The results of the Biden administration’s comprehensive review of China trade policy bears a striking similarity to his more bellicose predecessor.
Under the Trump administration, sniping at China was constant, but the US gained little from a series of tariffs it imposed on Chinese goods. Though Americans paid billions in new import taxes, the US trade deficit only widened, and their effect on jobs is debatable at best.
In an Oct. 4 speech laying out a response to concerns about China’s control of key global markets and violation of existing trade norms, US Trade representative Katherine Tai made clear that immediate change isn’t on the horizon.
She argued that neither dialogue nor enforcement actions at international institutions had changed China’s path since it became a global trade power at the turn of the century, leaving her no choice but to build from the template Trump had set in place. What may be different are Biden’s investments in competitiveness at home and an (ostensibly) multilateral approach abroad.
Tai laid out a four priorities.
The “Phase One” agreement was struck by the Trump administration and China in 2020. In exchange for halting the escalation of import taxes, China agreed to buy specific agricultural goods from the US and adopt new rules to enforce international intellectual property standards.
But China has not purchased as much as it promised (the targets were considered unrealistic from the get-go) and US companies aren’t satisfied with China’s treatment of their proprietary technology, and the deal is largely seen as a failure. Still, Tai said she would try to enforce China’s commitments under the deal and begin talks on that basis.
Tai said that her office will “start a targeted tariff exclusion process.” This means US companies can apply to be exempt from tariffs on goods they import from China. While the flexibility is economically useful, putting USTR in charge of choosing which firms get a break will raise all kinds of questions about how those decisions are made. This kind of “managed trade” diverges from the free market line previously held by both Democrats and Republicans.”I’m a tremendously practical person,” Tai said.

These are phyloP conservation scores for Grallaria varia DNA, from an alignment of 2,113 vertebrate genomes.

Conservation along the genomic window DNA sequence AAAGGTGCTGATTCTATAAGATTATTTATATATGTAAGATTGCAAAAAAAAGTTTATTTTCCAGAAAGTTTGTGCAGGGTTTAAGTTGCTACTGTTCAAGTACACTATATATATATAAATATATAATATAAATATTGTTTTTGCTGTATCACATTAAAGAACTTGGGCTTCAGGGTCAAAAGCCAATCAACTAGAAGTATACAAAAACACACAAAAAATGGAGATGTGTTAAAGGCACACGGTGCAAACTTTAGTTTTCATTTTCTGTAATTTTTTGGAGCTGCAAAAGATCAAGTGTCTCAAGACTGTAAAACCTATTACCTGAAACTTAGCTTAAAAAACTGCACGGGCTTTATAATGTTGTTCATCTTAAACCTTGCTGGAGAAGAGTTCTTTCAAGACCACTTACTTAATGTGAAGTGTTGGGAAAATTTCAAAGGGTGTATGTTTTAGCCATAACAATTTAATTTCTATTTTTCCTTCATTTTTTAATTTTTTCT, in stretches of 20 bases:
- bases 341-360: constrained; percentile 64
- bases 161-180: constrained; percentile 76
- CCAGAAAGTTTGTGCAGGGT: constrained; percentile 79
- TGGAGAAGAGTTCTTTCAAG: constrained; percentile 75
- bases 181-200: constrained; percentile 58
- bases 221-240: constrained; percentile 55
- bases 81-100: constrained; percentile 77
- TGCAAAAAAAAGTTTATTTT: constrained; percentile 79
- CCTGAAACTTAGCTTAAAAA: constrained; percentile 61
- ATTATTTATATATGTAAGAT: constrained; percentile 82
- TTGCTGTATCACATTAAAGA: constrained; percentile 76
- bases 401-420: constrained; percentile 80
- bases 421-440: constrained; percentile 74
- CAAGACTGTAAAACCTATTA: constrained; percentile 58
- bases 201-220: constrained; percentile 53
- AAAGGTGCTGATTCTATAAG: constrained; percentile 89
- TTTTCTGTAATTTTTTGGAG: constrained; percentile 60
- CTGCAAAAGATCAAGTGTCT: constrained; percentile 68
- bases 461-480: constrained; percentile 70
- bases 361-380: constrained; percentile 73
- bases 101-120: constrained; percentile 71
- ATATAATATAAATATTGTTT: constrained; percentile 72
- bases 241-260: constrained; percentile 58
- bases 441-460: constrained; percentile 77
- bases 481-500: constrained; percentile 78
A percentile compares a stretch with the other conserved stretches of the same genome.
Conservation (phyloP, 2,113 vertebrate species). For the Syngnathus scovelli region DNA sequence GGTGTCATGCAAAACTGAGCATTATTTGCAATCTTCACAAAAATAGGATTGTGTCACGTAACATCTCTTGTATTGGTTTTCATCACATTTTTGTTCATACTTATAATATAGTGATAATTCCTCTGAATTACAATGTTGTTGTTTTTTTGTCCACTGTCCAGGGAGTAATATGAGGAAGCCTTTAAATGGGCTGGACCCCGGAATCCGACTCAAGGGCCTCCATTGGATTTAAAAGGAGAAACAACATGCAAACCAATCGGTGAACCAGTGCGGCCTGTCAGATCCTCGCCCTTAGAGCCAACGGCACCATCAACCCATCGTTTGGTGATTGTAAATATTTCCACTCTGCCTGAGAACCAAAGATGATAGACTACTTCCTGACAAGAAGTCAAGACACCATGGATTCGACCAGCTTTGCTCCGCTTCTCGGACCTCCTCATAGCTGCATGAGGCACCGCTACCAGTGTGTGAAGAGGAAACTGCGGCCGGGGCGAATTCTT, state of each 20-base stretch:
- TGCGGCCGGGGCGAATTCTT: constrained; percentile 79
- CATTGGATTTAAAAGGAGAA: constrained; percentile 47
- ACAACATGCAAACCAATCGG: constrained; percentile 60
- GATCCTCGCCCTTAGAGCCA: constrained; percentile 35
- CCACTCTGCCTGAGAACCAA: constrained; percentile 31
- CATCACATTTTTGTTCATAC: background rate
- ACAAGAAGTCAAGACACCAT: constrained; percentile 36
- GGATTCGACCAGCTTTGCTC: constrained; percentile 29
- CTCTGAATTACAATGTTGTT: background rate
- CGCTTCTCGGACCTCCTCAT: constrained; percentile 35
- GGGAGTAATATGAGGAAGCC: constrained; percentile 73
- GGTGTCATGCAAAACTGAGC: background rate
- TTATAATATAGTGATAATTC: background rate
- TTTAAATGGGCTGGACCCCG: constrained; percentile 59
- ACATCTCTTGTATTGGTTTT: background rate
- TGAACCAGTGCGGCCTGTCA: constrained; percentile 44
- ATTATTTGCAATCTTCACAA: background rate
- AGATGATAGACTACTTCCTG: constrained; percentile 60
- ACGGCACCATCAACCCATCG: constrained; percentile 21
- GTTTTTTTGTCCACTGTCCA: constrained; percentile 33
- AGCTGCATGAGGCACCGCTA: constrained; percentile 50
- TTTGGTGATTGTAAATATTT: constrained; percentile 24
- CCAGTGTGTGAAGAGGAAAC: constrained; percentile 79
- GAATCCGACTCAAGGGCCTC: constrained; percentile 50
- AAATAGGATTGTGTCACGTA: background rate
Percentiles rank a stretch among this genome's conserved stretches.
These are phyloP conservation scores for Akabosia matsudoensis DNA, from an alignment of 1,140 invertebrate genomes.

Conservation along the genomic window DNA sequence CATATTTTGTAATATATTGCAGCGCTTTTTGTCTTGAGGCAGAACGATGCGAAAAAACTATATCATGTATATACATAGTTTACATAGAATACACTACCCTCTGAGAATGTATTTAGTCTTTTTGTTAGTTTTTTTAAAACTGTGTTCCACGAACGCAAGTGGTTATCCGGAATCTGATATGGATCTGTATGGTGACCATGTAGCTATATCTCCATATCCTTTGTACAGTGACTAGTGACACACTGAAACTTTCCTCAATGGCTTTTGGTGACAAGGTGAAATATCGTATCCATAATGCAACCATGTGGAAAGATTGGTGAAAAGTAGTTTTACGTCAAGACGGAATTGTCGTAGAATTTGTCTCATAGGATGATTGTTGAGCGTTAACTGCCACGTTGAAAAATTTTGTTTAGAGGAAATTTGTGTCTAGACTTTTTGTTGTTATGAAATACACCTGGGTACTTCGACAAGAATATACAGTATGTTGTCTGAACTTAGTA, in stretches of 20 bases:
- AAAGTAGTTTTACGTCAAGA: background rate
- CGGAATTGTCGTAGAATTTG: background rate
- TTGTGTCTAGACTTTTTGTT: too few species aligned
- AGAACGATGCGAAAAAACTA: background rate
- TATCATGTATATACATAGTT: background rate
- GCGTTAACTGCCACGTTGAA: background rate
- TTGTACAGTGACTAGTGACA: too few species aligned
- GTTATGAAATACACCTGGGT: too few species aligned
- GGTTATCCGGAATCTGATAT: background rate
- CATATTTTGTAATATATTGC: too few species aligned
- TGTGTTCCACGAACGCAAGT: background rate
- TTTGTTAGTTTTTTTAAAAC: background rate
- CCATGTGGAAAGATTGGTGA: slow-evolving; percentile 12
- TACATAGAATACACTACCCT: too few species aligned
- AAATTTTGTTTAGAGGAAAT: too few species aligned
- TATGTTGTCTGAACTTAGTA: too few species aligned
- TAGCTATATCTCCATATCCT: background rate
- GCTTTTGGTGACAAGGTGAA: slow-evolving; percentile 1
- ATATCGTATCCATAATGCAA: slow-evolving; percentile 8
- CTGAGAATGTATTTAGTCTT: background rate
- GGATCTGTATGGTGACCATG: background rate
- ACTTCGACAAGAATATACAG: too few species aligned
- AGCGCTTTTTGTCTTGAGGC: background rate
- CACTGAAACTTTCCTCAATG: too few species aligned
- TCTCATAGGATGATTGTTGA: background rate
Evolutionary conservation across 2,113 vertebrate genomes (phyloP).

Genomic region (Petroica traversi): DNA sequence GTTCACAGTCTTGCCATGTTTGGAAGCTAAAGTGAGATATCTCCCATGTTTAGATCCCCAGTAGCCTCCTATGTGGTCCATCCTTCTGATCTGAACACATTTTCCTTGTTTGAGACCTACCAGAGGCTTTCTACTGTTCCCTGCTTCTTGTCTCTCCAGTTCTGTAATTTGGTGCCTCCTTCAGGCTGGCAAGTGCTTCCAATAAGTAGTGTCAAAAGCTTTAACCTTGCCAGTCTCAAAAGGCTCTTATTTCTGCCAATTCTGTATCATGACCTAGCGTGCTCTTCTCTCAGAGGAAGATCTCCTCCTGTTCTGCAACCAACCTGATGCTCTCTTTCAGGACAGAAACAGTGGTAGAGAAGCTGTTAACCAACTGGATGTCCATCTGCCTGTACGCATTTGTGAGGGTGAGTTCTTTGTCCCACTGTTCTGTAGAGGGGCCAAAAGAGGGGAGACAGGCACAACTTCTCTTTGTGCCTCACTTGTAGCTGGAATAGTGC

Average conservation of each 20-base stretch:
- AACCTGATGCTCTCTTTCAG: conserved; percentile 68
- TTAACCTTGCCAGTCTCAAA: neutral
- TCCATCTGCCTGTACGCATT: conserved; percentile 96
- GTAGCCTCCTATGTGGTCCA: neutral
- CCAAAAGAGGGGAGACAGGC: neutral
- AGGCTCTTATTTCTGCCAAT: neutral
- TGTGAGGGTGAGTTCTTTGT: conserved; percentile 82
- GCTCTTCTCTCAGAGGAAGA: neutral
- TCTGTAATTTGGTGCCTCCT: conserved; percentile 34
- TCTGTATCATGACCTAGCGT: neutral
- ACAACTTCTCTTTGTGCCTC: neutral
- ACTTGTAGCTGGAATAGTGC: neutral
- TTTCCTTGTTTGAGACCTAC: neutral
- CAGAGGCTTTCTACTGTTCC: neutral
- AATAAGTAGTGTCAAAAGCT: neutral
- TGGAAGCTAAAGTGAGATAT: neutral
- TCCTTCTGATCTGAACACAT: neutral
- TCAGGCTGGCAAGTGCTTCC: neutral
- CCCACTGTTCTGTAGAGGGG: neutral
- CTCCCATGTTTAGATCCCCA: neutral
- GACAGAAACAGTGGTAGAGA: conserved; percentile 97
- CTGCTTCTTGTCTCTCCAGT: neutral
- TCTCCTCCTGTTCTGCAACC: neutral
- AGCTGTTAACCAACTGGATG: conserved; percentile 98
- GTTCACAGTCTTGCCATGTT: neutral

Tai warned of “serious concerns with China’s state-centered and non-market trade practices,” citing Beijing’s successful efforts to dominate the steel and solar panel industries, and worrying that semiconductors will be next. These concerns will be raised anew as part of the Phase One talks.
Tai didn’t offer much in the way of specific conditions that would lead the US to lift tariffs, but last year a coalition of US business groups laid out their agenda (pdf), which predictably enough asks for more clarity on China’s efforts to protect their IP and more access to China’s markets.
Tai did hint, with comments about using the tools available to her office, that the administration could seek more tariffs on new Chinese industries, a move her office is reportedly considering.
Still, one part of the Biden solution that differs from Trump’s approach—and arguably gives him more leverage—is a commitment to invest in competitiveness at home, through infrastructure improvements, worker training, and funding for the research and development of advanced technologies.
Tai left for Paris and talks with European counterparts immediately after the speech. In one sense, it’s another striking difference between the administrations: Tai has already reached a resolution of a long-running spat with Europe and the UK over civil airline subsidies, helping unify the two blocs most capable of counter-balancing China and bringing it to the table. But challenges remain, as the US dispute with France over submarine sales to Australia (ostensibly aimed at balancing China) has angered French leaders about as much as anything Trump ever did.
Nonetheless, a Biden administration likely has a better opportunity to push for global trade norms that could provide a middle-ground between the US and China. Tai suggested the issue of forced labor in China might provide a rallying point for global critics at institutions like the World Trade Organization and summits of the wealthiest global economies.